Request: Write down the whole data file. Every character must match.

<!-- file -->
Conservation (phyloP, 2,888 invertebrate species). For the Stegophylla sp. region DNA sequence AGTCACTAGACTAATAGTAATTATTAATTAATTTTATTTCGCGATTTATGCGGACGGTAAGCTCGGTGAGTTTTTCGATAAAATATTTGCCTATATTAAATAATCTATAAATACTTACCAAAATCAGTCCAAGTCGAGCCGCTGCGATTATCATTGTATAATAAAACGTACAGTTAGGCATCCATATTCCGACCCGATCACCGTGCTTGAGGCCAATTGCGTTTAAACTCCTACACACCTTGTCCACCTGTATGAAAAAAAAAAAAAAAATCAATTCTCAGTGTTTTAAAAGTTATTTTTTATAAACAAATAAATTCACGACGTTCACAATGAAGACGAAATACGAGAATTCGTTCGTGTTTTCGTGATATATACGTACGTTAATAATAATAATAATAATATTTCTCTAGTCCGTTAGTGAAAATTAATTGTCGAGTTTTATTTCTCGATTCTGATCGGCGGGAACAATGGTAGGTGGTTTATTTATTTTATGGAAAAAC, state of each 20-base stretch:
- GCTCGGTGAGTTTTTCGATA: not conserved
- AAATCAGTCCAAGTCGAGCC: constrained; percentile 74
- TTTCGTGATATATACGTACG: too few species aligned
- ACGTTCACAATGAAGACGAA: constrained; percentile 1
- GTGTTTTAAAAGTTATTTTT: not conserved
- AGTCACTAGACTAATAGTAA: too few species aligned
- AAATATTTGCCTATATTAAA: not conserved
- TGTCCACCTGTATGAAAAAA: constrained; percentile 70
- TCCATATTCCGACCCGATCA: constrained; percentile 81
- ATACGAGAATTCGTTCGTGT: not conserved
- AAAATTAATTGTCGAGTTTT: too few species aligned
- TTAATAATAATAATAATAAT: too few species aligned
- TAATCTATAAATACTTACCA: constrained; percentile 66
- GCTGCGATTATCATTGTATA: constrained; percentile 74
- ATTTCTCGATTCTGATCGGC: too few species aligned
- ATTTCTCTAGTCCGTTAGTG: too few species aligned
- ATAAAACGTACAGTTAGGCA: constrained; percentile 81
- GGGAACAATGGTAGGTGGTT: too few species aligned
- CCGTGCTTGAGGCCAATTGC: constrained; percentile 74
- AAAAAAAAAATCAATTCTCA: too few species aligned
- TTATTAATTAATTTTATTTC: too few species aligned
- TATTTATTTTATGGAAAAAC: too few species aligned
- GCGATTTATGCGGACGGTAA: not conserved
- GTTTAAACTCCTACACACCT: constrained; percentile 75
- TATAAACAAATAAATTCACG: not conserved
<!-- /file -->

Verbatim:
Conservation (phyloP, 2,888 invertebrate species). For the Stegophylla sp. region DNA sequence AGTCACTAGACTAATAGTAATTATTAATTAATTTTATTTCGCGATTTATGCGGACGGTAAGCTCGGTGAGTTTTTCGATAAAATATTTGCCTATATTAAATAATCTATAAATACTTACCAAAATCAGTCCAAGTCGAGCCGCTGCGATTATCATTGTATAATAAAACGTACAGTTAGGCATCCATATTCCGACCCGATCACCGTGCTTGAGGCCAATTGCGTTTAAACTCCTACACACCTTGTCCACCTGTATGAAAAAAAAAAAAAAAATCAATTCTCAGTGTTTTAAAAGTTATTTTTTATAAACAAATAAATTCACGACGTTCACAATGAAGACGAAATACGAGAATTCGTTCGTGTTTTCGTGATATATACGTACGTTAATAATAATAATAATAATATTTCTCTAGTCCGTTAGTGAAAATTAATTGTCGAGTTTTATTTCTCGATTCTGATCGGCGGGAACAATGGTAGGTGGTTTATTTATTTTATGGAAAAAC, state of each 20-base stretch:
- GCTCGGTGAGTTTTTCGATA: not conserved
- AAATCAGTCCAAGTCGAGCC: constrained; percentile 74
- TTTCGTGATATATACGTACG: too few species aligned
- ACGTTCACAATGAAGACGAA: constrained; percentile 1
- GTGTTTTAAAAGTTATTTTT: not conserved
- AGTCACTAGACTAATAGTAA: too few species aligned
- AAATATTTGCCTATATTAAA: not conserved
- TGTCCACCTGTATGAAAAAA: constrained; percentile 70
- TCCATATTCCGACCCGATCA: constrained; percentile 81
- ATACGAGAATTCGTTCGTGT: not conserved
- AAAATTAATTGTCGAGTTTT: too few species aligned
- TTAATAATAATAATAATAAT: too few species aligned
- TAATCTATAAATACTTACCA: constrained; percentile 66
- GCTGCGATTATCATTGTATA: constrained; percentile 74
- ATTTCTCGATTCTGATCGGC: too few species aligned
- ATTTCTCTAGTCCGTTAGTG: too few species aligned
- ATAAAACGTACAGTTAGGCA: constrained; percentile 81
- GGGAACAATGGTAGGTGGTT: too few species aligned
- CCGTGCTTGAGGCCAATTGC: constrained; percentile 74
- AAAAAAAAAATCAATTCTCA: too few species aligned
- TTATTAATTAATTTTATTTC: too few species aligned
- TATTTATTTTATGGAAAAAC: too few species aligned
- GCGATTTATGCGGACGGTAA: not conserved
- GTTTAAACTCCTACACACCT: constrained; percentile 75
- TATAAACAAATAAATTCACG: not conserved